My D’var Torah this week made a rare crossover into current events, in a way that I thought appropriate for Cross-Currents.
In this week’s reading we learn about the spies sent to look at the Land of Cana’an. As is clear from the consequences, their evil report, and the Children of Israel’s reaction, became their greatest sin in all their time in the Sinai desert — and it was initiated by “leaders of the Children of Israel” [Num. 13:3]. Even among the Generation of the Desert, those who heard the Voice of G-d at Mt. Sinai, those who set this in motion were on an exalted spiritual level. How could this have happened?
After they went through the land of Cana’an, these great men came home very discouraged. They knew that the Children of Israel had sinned previously, especially with the Golden Calf. They saw that the inhabitants were giants, and it would take open miracles for Israel to be victorious. So they concluded, erroneously, that Israel was no longer worthy of that level of protection — that G-d’s promise was not unconditional, that they would lose.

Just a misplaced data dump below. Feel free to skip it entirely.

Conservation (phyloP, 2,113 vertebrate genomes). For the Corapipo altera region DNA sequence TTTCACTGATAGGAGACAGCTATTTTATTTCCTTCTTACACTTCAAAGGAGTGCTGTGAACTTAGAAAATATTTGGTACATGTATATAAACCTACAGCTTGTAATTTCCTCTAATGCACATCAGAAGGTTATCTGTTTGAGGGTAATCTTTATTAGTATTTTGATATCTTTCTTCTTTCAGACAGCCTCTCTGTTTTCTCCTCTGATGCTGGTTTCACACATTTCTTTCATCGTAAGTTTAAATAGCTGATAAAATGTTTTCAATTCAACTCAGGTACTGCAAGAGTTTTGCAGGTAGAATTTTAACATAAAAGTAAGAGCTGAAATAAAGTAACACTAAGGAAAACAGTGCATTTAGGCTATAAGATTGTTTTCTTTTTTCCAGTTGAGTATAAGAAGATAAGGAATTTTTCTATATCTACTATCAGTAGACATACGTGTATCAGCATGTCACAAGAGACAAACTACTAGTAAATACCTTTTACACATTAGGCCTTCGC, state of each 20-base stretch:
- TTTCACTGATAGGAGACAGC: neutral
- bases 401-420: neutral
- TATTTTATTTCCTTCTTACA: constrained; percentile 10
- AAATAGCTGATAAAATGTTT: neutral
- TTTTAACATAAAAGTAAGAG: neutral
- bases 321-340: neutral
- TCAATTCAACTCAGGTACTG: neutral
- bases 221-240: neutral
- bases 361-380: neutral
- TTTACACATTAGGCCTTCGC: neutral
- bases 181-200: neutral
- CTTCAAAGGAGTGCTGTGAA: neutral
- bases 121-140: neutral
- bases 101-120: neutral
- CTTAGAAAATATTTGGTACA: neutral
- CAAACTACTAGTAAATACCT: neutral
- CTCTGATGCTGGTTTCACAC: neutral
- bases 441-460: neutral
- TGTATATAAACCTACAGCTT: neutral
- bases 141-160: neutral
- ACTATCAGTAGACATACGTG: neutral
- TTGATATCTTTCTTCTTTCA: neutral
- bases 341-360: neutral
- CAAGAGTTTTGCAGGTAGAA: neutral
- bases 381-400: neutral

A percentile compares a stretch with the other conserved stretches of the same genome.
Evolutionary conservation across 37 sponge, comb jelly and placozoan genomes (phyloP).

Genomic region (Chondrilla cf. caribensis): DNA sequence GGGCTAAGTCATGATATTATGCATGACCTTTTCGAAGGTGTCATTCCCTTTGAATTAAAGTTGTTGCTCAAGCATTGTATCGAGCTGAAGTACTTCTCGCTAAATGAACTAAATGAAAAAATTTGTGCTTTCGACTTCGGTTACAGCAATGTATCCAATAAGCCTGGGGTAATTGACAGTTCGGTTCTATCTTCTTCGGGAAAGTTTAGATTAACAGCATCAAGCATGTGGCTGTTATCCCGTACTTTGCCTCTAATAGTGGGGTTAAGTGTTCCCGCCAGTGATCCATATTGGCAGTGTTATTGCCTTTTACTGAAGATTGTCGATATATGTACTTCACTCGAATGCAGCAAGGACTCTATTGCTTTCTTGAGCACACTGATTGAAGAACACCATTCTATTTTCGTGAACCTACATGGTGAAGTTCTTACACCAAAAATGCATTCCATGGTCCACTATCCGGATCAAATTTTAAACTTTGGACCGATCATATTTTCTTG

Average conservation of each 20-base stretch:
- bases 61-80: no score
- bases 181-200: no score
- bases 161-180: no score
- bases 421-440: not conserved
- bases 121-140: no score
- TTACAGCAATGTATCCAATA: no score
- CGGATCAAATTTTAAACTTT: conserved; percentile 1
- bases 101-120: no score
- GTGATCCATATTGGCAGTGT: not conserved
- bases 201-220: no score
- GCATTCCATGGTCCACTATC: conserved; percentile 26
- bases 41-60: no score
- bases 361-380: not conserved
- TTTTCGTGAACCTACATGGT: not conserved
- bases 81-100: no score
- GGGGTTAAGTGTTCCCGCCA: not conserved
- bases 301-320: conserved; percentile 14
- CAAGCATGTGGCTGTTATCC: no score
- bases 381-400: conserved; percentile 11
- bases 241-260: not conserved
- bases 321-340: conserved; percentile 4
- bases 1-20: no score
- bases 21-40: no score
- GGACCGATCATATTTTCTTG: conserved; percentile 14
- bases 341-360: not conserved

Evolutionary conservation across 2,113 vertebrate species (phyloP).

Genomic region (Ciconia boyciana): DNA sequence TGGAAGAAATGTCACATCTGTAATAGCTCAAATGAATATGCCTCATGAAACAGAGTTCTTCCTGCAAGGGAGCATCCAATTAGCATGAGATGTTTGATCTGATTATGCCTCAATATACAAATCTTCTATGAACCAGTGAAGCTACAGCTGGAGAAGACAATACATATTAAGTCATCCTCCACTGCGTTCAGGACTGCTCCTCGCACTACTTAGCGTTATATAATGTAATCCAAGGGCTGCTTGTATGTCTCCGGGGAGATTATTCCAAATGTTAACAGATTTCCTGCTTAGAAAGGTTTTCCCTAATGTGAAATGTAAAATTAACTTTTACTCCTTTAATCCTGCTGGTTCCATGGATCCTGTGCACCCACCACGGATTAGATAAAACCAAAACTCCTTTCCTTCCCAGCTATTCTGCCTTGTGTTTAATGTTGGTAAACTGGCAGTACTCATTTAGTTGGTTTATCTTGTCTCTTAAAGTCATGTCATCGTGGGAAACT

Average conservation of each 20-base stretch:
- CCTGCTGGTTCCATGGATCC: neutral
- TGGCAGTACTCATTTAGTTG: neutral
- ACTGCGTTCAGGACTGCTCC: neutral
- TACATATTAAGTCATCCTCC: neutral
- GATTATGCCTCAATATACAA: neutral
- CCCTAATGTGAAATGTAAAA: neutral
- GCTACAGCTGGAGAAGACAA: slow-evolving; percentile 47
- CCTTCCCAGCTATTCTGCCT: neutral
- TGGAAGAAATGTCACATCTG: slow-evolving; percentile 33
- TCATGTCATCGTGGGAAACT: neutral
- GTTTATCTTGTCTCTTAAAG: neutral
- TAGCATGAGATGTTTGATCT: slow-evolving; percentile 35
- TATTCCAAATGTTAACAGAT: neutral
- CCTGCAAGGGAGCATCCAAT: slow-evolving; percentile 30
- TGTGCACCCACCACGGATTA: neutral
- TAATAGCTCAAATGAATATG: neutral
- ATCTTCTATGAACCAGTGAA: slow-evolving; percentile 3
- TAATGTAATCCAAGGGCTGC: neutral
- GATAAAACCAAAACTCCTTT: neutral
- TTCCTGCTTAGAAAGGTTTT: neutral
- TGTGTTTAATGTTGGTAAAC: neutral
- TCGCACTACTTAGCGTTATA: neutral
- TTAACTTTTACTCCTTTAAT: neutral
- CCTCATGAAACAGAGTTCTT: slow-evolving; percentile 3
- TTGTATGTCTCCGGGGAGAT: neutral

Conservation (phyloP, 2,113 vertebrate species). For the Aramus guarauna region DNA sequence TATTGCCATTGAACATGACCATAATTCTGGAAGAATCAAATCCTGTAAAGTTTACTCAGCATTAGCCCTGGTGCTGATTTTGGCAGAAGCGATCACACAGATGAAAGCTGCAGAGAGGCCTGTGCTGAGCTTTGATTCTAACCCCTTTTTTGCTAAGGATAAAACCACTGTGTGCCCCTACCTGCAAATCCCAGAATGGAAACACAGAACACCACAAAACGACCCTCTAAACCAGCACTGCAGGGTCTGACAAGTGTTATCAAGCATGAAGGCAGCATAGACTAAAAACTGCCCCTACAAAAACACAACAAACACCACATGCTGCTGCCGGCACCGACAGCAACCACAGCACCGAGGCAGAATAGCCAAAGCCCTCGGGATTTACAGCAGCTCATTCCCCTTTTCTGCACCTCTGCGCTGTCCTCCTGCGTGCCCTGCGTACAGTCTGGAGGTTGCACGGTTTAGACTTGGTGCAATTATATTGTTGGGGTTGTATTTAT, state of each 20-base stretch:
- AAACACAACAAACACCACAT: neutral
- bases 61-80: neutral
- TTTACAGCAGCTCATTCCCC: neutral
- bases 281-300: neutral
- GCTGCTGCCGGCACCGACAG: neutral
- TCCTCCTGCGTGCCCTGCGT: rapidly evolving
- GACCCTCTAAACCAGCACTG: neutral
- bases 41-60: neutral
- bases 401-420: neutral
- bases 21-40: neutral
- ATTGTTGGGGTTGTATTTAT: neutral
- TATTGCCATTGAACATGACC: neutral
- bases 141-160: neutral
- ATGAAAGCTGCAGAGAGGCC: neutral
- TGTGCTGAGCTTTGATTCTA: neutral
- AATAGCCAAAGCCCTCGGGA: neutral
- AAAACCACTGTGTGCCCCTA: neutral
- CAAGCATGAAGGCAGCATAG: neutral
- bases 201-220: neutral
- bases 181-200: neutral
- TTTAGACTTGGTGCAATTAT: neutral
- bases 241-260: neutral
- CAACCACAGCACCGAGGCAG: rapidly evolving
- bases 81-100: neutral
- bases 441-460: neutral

So what did they do when they returned? Did they go to Moshe? Moshe, of course, had a direct line to G-d, and they all knew it. Like all the rest of the Children of Israel, even these leaders, the spies, couldn’t withstand hearing G-d’s Voice directly — at Mt. Sinai, says the Medrash, their souls left their bodies both times G-d spoke to them, so they asked Moshe to listen and transmit to them. Moshe was thus uniquely able to tell them if Israel was or was not worthy, or if it mattered. His guidance stood above that of all the elders, all the judges, and certainly all the nation.
But what did they do? They didn’t turn to Moshe. They made their own judgement and spread their story via the rumor mill. And that was their failing. And all the Children of Israel listened to them, and not to Moshe — and that was their failing.
Had the spies turned to Moshe and let him reassure them, or had the Children of Israel known the difference between being a leading figure and having true leadership (and listened to the latter), they would have entered the land forty years sooner — all those adults would have entered the land rather than dying in the desert.
Have we learned from their experience?
Today, following the spies seems to be commonplace. Magazines and websites exist solely to gossip about leading entertainers and anyone else they choose. There are no shortage of outlets, especially blogs, whose primary purpose is to speak evil of Jews or Israel, and Jews read them. Today, anyone can set him or herself up and claim to be a “leader” — and get plenty of followers.
We, the Children of Israel, cannot afford to repeat the error of the spies.